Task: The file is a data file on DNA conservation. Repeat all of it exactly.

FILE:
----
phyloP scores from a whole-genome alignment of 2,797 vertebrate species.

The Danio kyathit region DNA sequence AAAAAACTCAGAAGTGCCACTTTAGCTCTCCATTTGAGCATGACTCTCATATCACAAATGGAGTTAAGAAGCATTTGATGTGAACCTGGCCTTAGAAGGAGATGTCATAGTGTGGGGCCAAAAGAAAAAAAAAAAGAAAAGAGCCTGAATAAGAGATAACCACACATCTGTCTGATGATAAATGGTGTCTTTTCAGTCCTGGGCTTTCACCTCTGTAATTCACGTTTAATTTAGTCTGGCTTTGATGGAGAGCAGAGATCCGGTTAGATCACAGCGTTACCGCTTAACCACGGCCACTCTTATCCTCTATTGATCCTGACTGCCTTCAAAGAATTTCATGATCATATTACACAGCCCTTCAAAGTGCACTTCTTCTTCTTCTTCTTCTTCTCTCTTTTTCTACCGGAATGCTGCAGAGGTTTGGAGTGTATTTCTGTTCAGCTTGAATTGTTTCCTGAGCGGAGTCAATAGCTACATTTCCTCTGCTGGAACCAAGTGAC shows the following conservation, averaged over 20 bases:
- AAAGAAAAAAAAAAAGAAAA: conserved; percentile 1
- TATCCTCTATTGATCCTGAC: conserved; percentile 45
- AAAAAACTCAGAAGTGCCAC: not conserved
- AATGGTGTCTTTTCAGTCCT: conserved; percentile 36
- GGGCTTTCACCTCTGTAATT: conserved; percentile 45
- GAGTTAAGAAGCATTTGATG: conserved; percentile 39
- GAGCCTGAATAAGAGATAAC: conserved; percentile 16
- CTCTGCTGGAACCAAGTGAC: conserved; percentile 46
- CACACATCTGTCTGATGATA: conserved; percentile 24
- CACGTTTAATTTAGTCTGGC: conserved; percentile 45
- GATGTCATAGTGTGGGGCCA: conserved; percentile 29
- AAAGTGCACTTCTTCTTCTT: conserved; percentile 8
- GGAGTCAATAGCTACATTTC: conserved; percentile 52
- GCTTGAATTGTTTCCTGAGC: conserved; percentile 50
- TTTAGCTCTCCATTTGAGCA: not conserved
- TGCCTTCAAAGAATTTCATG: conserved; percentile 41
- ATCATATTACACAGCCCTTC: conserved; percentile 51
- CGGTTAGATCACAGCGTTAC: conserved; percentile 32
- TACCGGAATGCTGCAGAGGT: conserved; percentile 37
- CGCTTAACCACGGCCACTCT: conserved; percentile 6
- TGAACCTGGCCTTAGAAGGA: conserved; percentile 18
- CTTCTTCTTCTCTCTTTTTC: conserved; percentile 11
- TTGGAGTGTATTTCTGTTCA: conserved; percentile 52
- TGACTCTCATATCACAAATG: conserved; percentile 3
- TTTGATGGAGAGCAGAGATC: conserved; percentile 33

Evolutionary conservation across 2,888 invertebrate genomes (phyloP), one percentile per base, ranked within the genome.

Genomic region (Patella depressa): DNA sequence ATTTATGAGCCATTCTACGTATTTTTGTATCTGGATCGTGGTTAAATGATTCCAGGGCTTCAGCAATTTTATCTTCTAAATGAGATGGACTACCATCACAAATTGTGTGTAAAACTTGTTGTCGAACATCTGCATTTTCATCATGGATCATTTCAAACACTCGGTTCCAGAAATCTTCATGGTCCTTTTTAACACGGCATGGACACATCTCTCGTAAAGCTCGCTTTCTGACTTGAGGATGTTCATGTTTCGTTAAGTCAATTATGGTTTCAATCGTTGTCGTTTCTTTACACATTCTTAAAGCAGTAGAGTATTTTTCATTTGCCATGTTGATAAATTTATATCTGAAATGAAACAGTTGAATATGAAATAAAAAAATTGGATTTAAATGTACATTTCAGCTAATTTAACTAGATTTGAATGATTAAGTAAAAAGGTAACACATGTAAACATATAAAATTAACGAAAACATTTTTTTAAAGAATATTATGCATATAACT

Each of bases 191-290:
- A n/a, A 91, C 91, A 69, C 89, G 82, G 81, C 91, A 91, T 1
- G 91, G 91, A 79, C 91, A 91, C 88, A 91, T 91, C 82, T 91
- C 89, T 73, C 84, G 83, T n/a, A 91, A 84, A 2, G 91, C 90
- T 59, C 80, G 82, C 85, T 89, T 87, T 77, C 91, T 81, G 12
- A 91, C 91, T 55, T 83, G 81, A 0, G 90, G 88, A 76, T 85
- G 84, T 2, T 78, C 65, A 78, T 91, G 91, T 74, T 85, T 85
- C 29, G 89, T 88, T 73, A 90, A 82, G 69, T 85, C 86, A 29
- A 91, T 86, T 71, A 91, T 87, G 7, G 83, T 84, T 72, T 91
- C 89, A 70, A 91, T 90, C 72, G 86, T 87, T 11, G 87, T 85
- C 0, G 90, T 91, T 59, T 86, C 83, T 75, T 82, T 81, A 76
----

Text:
phyloP scores from a whole-genome alignment of 2,797 vertebrate species.

The Danio kyathit region DNA sequence AAAAAACTCAGAAGTGCCACTTTAGCTCTCCATTTGAGCATGACTCTCATATCACAAATGGAGTTAAGAAGCATTTGATGTGAACCTGGCCTTAGAAGGAGATGTCATAGTGTGGGGCCAAAAGAAAAAAAAAAAGAAAAGAGCCTGAATAAGAGATAACCACACATCTGTCTGATGATAAATGGTGTCTTTTCAGTCCTGGGCTTTCACCTCTGTAATTCACGTTTAATTTAGTCTGGCTTTGATGGAGAGCAGAGATCCGGTTAGATCACAGCGTTACCGCTTAACCACGGCCACTCTTATCCTCTATTGATCCTGACTGCCTTCAAAGAATTTCATGATCATATTACACAGCCCTTCAAAGTGCACTTCTTCTTCTTCTTCTTCTTCTCTCTTTTTCTACCGGAATGCTGCAGAGGTTTGGAGTGTATTTCTGTTCAGCTTGAATTGTTTCCTGAGCGGAGTCAATAGCTACATTTCCTCTGCTGGAACCAAGTGAC shows the following conservation, averaged over 20 bases:
- AAAGAAAAAAAAAAAGAAAA: conserved; percentile 1
- TATCCTCTATTGATCCTGAC: conserved; percentile 45
- AAAAAACTCAGAAGTGCCAC: not conserved
- AATGGTGTCTTTTCAGTCCT: conserved; percentile 36
- GGGCTTTCACCTCTGTAATT: conserved; percentile 45
- GAGTTAAGAAGCATTTGATG: conserved; percentile 39
- GAGCCTGAATAAGAGATAAC: conserved; percentile 16
- CTCTGCTGGAACCAAGTGAC: conserved; percentile 46
- CACACATCTGTCTGATGATA: conserved; percentile 24
- CACGTTTAATTTAGTCTGGC: conserved; percentile 45
- GATGTCATAGTGTGGGGCCA: conserved; percentile 29
- AAAGTGCACTTCTTCTTCTT: conserved; percentile 8
- GGAGTCAATAGCTACATTTC: conserved; percentile 52
- GCTTGAATTGTTTCCTGAGC: conserved; percentile 50
- TTTAGCTCTCCATTTGAGCA: not conserved
- TGCCTTCAAAGAATTTCATG: conserved; percentile 41
- ATCATATTACACAGCCCTTC: conserved; percentile 51
- CGGTTAGATCACAGCGTTAC: conserved; percentile 32
- TACCGGAATGCTGCAGAGGT: conserved; percentile 37
- CGCTTAACCACGGCCACTCT: conserved; percentile 6
- TGAACCTGGCCTTAGAAGGA: conserved; percentile 18
- CTTCTTCTTCTCTCTTTTTC: conserved; percentile 11
- TTGGAGTGTATTTCTGTTCA: conserved; percentile 52
- TGACTCTCATATCACAAATG: conserved; percentile 3
- TTTGATGGAGAGCAGAGATC: conserved; percentile 33

Evolutionary conservation across 2,888 invertebrate genomes (phyloP), one percentile per base, ranked within the genome.

Genomic region (Patella depressa): DNA sequence ATTTATGAGCCATTCTACGTATTTTTGTATCTGGATCGTGGTTAAATGATTCCAGGGCTTCAGCAATTTTATCTTCTAAATGAGATGGACTACCATCACAAATTGTGTGTAAAACTTGTTGTCGAACATCTGCATTTTCATCATGGATCATTTCAAACACTCGGTTCCAGAAATCTTCATGGTCCTTTTTAACACGGCATGGACACATCTCTCGTAAAGCTCGCTTTCTGACTTGAGGATGTTCATGTTTCGTTAAGTCAATTATGGTTTCAATCGTTGTCGTTTCTTTACACATTCTTAAAGCAGTAGAGTATTTTTCATTTGCCATGTTGATAAATTTATATCTGAAATGAAACAGTTGAATATGAAATAAAAAAATTGGATTTAAATGTACATTTCAGCTAATTTAACTAGATTTGAATGATTAAGTAAAAAGGTAACACATGTAAACATATAAAATTAACGAAAACATTTTTTTAAAGAATATTATGCATATAACT

Each of bases 191-290:
- A n/a, A 91, C 91, A 69, C 89, G 82, G 81, C 91, A 91, T 1
- G 91, G 91, A 79, C 91, A 91, C 88, A 91, T 91, C 82, T 91
- C 89, T 73, C 84, G 83, T n/a, A 91, A 84, A 2, G 91, C 90
- T 59, C 80, G 82, C 85, T 89, T 87, T 77, C 91, T 81, G 12
- A 91, C 91, T 55, T 83, G 81, A 0, G 90, G 88, A 76, T 85
- G 84, T 2, T 78, C 65, A 78, T 91, G 91, T 74, T 85, T 85
- C 29, G 89, T 88, T 73, A 90, A 82, G 69, T 85, C 86, A 29
- A 91, T 86, T 71, A 91, T 87, G 7, G 83, T 84, T 72, T 91
- C 89, A 70, A 91, T 90, C 72, G 86, T 87, T 11, G 87, T 85
- C 0, G 90, T 91, T 59, T 86, C 83, T 75, T 82, T 81, A 76